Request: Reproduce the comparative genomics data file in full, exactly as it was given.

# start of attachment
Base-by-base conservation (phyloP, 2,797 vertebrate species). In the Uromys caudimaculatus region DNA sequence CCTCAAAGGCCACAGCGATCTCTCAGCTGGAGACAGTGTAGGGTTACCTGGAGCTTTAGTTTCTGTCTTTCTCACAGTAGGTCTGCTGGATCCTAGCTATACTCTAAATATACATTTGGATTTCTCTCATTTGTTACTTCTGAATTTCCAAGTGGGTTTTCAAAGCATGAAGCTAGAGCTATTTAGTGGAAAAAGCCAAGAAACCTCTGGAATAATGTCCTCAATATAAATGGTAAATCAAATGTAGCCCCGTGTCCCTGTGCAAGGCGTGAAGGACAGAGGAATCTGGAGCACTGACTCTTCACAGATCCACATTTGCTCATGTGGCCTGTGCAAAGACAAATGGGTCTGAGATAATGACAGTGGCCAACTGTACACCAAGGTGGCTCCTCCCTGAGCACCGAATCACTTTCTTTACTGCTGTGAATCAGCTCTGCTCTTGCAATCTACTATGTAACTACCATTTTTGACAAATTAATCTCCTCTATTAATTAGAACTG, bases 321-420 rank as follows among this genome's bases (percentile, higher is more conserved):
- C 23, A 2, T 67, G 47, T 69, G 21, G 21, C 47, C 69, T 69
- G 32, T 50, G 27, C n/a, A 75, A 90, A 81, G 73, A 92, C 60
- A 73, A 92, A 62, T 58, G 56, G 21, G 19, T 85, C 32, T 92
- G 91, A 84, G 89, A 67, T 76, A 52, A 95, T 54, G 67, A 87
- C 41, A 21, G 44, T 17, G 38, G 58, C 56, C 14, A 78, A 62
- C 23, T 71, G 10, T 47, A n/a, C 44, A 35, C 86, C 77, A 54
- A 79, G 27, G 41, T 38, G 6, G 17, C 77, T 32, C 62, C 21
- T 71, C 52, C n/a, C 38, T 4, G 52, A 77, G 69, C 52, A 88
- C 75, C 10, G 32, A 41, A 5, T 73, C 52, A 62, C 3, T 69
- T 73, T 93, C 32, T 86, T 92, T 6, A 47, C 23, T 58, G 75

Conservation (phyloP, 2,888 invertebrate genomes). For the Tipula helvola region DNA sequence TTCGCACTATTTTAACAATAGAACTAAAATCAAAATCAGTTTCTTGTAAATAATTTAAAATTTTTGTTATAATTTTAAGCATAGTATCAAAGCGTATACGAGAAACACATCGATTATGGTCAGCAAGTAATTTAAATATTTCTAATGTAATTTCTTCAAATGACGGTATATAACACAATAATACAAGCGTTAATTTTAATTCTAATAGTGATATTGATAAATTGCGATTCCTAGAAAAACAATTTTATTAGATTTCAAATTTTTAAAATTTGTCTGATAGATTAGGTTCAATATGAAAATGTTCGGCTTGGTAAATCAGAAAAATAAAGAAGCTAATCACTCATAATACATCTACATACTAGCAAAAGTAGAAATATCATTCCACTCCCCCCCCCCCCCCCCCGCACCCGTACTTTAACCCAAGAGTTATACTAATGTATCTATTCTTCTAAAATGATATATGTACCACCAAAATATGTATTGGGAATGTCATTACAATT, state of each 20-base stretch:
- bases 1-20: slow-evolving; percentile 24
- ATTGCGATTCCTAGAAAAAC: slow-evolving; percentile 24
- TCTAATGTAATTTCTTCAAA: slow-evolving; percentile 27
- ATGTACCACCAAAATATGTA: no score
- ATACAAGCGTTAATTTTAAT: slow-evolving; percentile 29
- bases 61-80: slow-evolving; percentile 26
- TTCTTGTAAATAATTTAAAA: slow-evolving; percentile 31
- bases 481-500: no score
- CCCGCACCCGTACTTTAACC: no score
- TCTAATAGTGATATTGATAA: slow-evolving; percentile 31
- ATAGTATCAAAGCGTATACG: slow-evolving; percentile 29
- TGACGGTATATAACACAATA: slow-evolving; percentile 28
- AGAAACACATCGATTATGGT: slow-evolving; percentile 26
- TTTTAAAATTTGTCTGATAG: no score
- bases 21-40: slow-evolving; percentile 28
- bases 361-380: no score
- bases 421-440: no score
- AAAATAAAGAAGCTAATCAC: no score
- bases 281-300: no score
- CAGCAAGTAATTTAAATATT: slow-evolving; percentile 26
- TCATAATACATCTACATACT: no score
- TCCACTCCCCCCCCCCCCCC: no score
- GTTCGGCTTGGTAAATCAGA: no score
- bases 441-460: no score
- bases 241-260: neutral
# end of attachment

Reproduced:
Base-by-base conservation (phyloP, 2,797 vertebrate species). In the Uromys caudimaculatus region DNA sequence CCTCAAAGGCCACAGCGATCTCTCAGCTGGAGACAGTGTAGGGTTACCTGGAGCTTTAGTTTCTGTCTTTCTCACAGTAGGTCTGCTGGATCCTAGCTATACTCTAAATATACATTTGGATTTCTCTCATTTGTTACTTCTGAATTTCCAAGTGGGTTTTCAAAGCATGAAGCTAGAGCTATTTAGTGGAAAAAGCCAAGAAACCTCTGGAATAATGTCCTCAATATAAATGGTAAATCAAATGTAGCCCCGTGTCCCTGTGCAAGGCGTGAAGGACAGAGGAATCTGGAGCACTGACTCTTCACAGATCCACATTTGCTCATGTGGCCTGTGCAAAGACAAATGGGTCTGAGATAATGACAGTGGCCAACTGTACACCAAGGTGGCTCCTCCCTGAGCACCGAATCACTTTCTTTACTGCTGTGAATCAGCTCTGCTCTTGCAATCTACTATGTAACTACCATTTTTGACAAATTAATCTCCTCTATTAATTAGAACTG, bases 321-420 rank as follows among this genome's bases (percentile, higher is more conserved):
- C 23, A 2, T 67, G 47, T 69, G 21, G 21, C 47, C 69, T 69
- G 32, T 50, G 27, C n/a, A 75, A 90, A 81, G 73, A 92, C 60
- A 73, A 92, A 62, T 58, G 56, G 21, G 19, T 85, C 32, T 92
- G 91, A 84, G 89, A 67, T 76, A 52, A 95, T 54, G 67, A 87
- C 41, A 21, G 44, T 17, G 38, G 58, C 56, C 14, A 78, A 62
- C 23, T 71, G 10, T 47, A n/a, C 44, A 35, C 86, C 77, A 54
- A 79, G 27, G 41, T 38, G 6, G 17, C 77, T 32, C 62, C 21
- T 71, C 52, C n/a, C 38, T 4, G 52, A 77, G 69, C 52, A 88
- C 75, C 10, G 32, A 41, A 5, T 73, C 52, A 62, C 3, T 69
- T 73, T 93, C 32, T 86, T 92, T 6, A 47, C 23, T 58, G 75

Conservation (phyloP, 2,888 invertebrate genomes). For the Tipula helvola region DNA sequence TTCGCACTATTTTAACAATAGAACTAAAATCAAAATCAGTTTCTTGTAAATAATTTAAAATTTTTGTTATAATTTTAAGCATAGTATCAAAGCGTATACGAGAAACACATCGATTATGGTCAGCAAGTAATTTAAATATTTCTAATGTAATTTCTTCAAATGACGGTATATAACACAATAATACAAGCGTTAATTTTAATTCTAATAGTGATATTGATAAATTGCGATTCCTAGAAAAACAATTTTATTAGATTTCAAATTTTTAAAATTTGTCTGATAGATTAGGTTCAATATGAAAATGTTCGGCTTGGTAAATCAGAAAAATAAAGAAGCTAATCACTCATAATACATCTACATACTAGCAAAAGTAGAAATATCATTCCACTCCCCCCCCCCCCCCCCCGCACCCGTACTTTAACCCAAGAGTTATACTAATGTATCTATTCTTCTAAAATGATATATGTACCACCAAAATATGTATTGGGAATGTCATTACAATT, state of each 20-base stretch:
- bases 1-20: slow-evolving; percentile 24
- ATTGCGATTCCTAGAAAAAC: slow-evolving; percentile 24
- TCTAATGTAATTTCTTCAAA: slow-evolving; percentile 27
- ATGTACCACCAAAATATGTA: no score
- ATACAAGCGTTAATTTTAAT: slow-evolving; percentile 29
- bases 61-80: slow-evolving; percentile 26
- TTCTTGTAAATAATTTAAAA: slow-evolving; percentile 31
- bases 481-500: no score
- CCCGCACCCGTACTTTAACC: no score
- TCTAATAGTGATATTGATAA: slow-evolving; percentile 31
- ATAGTATCAAAGCGTATACG: slow-evolving; percentile 29
- TGACGGTATATAACACAATA: slow-evolving; percentile 28
- AGAAACACATCGATTATGGT: slow-evolving; percentile 26
- TTTTAAAATTTGTCTGATAG: no score
- bases 21-40: slow-evolving; percentile 28
- bases 361-380: no score
- bases 421-440: no score
- AAAATAAAGAAGCTAATCAC: no score
- bases 281-300: no score
- CAGCAAGTAATTTAAATATT: slow-evolving; percentile 26
- TCATAATACATCTACATACT: no score
- TCCACTCCCCCCCCCCCCCC: no score
- GTTCGGCTTGGTAAATCAGA: no score
- bases 441-460: no score
- bases 241-260: neutral